Home > Food Forum > Food Forum Previous Editions > The Japanese Table > Dried Tofu, Noodles and Starch

Food Forum Previous Editions

The Japanese Table

Dried Tofu, Noodles and Starch

by Kazuyoshi Shitomi and Isao Kumakura

Food that has been preserved by drying is known in Japan as kanbutsu. These are eminently natural foods that have been part of the country's food culture for thousands of years. This third installment of our series on kanbutsu focuses on processed food products.

Natural foods have come into the mainstream of the Japanese daily diet, and recipes that feature traditional dried food ingredients known as kanbutsu are growing in number and popularity.

Freeze-Dried Tofu: Koya-dofu

The method of freezing and then drying foods developed mainly during the Edo period (1603-1867) has generated a wide variety of foods unique to Japan. Koya-dofu refers to tofu preserved by this process. An essential ingredient in the diet of Buddhist temples, koya-dofu takes its name from Mount Koya, the preeminent Buddhist temple complex in those times. Made where the climate is very cold, fresh tofu was first cut into thin slices and allowed to freeze outdoors naturally, then was dried in the sun and wind. Nowadays this process has been mechanized and koya-dofu is produced with modern freeze-drying equipment.

Nagano Prefecture supplies 90 percent of the national koya-dofu market, with the remainder produced in western Japan near Kyoto, Osaka and Nara. Tofu has become widely recognized as one of our most healthy foods, and among the great variety of tofu products, koya-dofu has the greatest nutritional value. It is particularly prized for its high levels of protein and calcium.

Koya-dofu is re-hydrated in warm water to about twice its dehydrated size before use in cooking. Koya-dofu no fukume-ni is a common dish, traditionally served as part of the New Year's menu, made by simmering koya-dofu in stock, sake, soy sauce, mirin and sugar.

Thin Wheat Noodles: Somen

The history of the slender wheat noodles called somen goes back 800 years. Somen noodles are made by continually working and rolling out wheat flour with salt and water into ever-longer ropes that are about the thickness of an index finger. These ropes of dough are lightly coated with oil to prevent drying, and set aside. Left to stand, the dough ripens and becomes elastic. Using two hand-held sticks, it is then stretched into threads and dried. Somen is the slenderest of dried Japanese noodles and has a cool and refreshing texture that makes it essential fare during Japan's hot and humid summers.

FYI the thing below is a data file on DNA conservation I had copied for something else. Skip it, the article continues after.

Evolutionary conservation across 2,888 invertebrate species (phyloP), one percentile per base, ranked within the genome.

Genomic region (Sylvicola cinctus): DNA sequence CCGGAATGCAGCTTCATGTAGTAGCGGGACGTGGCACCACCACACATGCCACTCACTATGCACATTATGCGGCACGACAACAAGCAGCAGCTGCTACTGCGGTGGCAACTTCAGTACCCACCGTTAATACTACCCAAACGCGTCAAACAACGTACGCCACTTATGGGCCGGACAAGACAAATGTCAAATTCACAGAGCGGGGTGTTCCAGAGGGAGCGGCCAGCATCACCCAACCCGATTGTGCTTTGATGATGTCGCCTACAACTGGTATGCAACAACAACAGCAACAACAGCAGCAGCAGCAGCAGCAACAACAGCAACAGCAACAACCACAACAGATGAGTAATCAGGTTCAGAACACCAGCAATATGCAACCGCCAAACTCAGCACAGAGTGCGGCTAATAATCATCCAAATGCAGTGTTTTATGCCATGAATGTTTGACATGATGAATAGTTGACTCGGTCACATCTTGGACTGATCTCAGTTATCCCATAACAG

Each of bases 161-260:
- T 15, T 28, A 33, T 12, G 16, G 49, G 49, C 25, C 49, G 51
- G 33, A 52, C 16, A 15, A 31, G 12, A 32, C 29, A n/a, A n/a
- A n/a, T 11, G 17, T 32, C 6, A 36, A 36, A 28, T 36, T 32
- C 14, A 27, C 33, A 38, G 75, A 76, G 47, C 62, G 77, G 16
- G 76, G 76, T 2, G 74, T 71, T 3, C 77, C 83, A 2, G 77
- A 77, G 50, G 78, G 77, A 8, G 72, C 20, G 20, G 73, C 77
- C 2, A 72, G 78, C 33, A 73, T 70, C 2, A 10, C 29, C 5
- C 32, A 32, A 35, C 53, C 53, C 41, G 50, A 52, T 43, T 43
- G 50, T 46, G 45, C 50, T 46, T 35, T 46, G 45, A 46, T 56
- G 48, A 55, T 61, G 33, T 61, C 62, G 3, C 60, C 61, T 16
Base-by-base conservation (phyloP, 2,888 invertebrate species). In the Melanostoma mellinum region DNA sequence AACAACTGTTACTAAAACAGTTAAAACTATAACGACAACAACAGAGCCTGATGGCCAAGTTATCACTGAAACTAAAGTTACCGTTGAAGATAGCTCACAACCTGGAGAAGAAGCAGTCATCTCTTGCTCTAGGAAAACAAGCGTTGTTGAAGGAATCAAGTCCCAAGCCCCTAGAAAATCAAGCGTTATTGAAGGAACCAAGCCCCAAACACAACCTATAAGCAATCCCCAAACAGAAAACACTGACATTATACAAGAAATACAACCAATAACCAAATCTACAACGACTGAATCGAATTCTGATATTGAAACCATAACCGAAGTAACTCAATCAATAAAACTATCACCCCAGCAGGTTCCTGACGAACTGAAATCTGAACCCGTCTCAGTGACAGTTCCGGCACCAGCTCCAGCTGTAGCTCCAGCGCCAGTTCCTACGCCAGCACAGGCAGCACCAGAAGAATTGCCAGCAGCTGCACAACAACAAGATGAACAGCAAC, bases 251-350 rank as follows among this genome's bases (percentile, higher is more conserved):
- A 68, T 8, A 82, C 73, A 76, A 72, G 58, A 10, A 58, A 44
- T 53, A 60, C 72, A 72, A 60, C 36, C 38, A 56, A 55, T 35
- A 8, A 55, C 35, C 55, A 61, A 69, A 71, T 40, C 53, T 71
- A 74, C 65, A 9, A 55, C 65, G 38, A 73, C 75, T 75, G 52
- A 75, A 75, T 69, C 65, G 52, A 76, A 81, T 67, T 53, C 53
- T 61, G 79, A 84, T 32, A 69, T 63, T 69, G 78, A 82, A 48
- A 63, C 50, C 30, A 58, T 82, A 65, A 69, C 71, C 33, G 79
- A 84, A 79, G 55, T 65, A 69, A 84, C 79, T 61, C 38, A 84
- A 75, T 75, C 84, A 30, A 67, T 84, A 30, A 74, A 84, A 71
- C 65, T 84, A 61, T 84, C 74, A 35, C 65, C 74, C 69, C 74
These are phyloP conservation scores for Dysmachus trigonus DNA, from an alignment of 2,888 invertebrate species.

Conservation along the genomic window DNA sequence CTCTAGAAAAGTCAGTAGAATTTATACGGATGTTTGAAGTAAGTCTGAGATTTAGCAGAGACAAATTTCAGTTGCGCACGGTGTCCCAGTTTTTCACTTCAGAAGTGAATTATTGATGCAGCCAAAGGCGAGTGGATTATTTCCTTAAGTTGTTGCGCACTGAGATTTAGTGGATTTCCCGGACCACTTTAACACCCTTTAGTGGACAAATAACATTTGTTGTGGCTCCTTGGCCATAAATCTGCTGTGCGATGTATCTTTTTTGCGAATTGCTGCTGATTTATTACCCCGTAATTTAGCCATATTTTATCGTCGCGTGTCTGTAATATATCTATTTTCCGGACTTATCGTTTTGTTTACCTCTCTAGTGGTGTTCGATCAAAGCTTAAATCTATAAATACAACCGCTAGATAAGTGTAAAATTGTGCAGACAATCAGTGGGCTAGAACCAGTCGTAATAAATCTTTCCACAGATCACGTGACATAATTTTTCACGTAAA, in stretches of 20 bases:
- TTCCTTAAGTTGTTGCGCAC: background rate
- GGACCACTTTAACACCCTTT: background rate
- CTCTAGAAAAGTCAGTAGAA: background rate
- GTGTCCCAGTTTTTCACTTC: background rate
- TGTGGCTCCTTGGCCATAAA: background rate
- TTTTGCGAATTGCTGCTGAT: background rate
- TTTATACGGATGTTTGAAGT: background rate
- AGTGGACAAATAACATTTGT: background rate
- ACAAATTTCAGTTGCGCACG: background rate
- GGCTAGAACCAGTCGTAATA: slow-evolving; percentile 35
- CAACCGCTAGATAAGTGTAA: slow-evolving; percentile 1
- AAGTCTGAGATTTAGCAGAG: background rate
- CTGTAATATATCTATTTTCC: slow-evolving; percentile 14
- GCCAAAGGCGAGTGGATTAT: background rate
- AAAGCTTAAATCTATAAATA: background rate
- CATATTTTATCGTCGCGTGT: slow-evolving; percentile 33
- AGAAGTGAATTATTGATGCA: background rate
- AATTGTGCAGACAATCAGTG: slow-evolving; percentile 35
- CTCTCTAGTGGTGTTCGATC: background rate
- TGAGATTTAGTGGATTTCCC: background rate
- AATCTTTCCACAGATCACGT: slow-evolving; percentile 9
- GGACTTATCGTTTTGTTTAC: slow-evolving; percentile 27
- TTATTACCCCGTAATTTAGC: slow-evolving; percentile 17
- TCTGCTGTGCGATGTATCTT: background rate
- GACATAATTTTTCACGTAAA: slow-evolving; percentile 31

Somen can be either hand-stretched or machine-stretched, but hand-stretched noodles are prized as a luxury item for their superior taste and texture. Hand-stretched somen is produced in a two-day process during the cold months from November to March. It is stored carefully through the warm and humid rainy season (June and July) before being shipped to markets. For every year or two that the noodles are aged, their body and flavor increases, with two- to three-year-old somen bringing the highest value on the market.

Somen is simple to prepare. First, the noodles are boiled in plenty of hot water, then placed in a strainer and rinsed thoroughly in cold running water, loosening the strands to remove all the starch. Finally, the water is drained and the noodles transferred to a serving dish of ice water. Somen is served with a dipping sauce (tsuyu) and condiments such as chopped green onion, myoga, ground ginger root and sesame seeds. Somen tsuyu is made of konbu (kelp) and katsuobushi (dried bonito)-based stock flavored with soy sauce, mirin and sugar. These noodles may also be eaten in a hot broth during the winter.

Kudzu Starch: Kuzuko

The best-known starches used in cooking may be cornstarch and potato starch made from white potatoes, but there is a third, more traditional starch known as kuzuko, made from the root of the kudzu vine. This is a traditional starch that has a strong following in Japan. Compared to other starches, kuzuko boils to a smooth, firm, yet delicate texture; it is widely used as an ingredient in gourmet cooking and confectionery because it maintains textures after it has cooled.

Standard dishes that use kuzuko include simmered foods like ankake (liquid stock thickened with kuzuko to inhibit cooling) and goma-dofu (a savory kuzuko pudding with sesame paste). It is also used in many confections such as kuzu-kiri, a clear cake of boiled kuzuko cut into noodle-like strips and eaten with dark sugar syrup, and kuzu-zakura or kuzu-dama, a cake of bean-paste covered with kuzuko.

Kuzuko is the starch extracted from the root of the kudzu vine, a member of the legume family that grows wild all over Japan. Kudzu roots are dug up in early winter then crushed and the starch kneaded out. Through repeated processes of rinsing, kudzu is purified into a white powder. Cold water and a cold climate are essential in the purification process. The Yoshino region of Nara Prefecture meets these conditions and has produced the finest kuzuko for a thousand years.

Co-authors' Profiles

Kazuyoshi Shitomi was born in Tokyo in 1925. He graduated from Waseda Jitsugyo Academy in 1943 and began working at Mantou, his family-run, Asakusa-based wholesale store specializing in kanbutsu dried foods. In 1965 he succeeded as head of the family. For about six years he contributed a series of articles to a cooking magazine based on visits to places throughout the country where kanbutsu products are made and has written and edited numerous other articles on dried foods. He is the author of Kanbutsu Nyumon [Introduction to Dried Foods].

Isao Kumakura was born in Tokyo in 1943. He taught at Tsukuba University from 1978 to 1992. Since then he has held the position of Professor of Japanese Culture at the National Museum of Ethnology, Osaka. Among his major publications are Tea in Japan and The History of Japanese Food.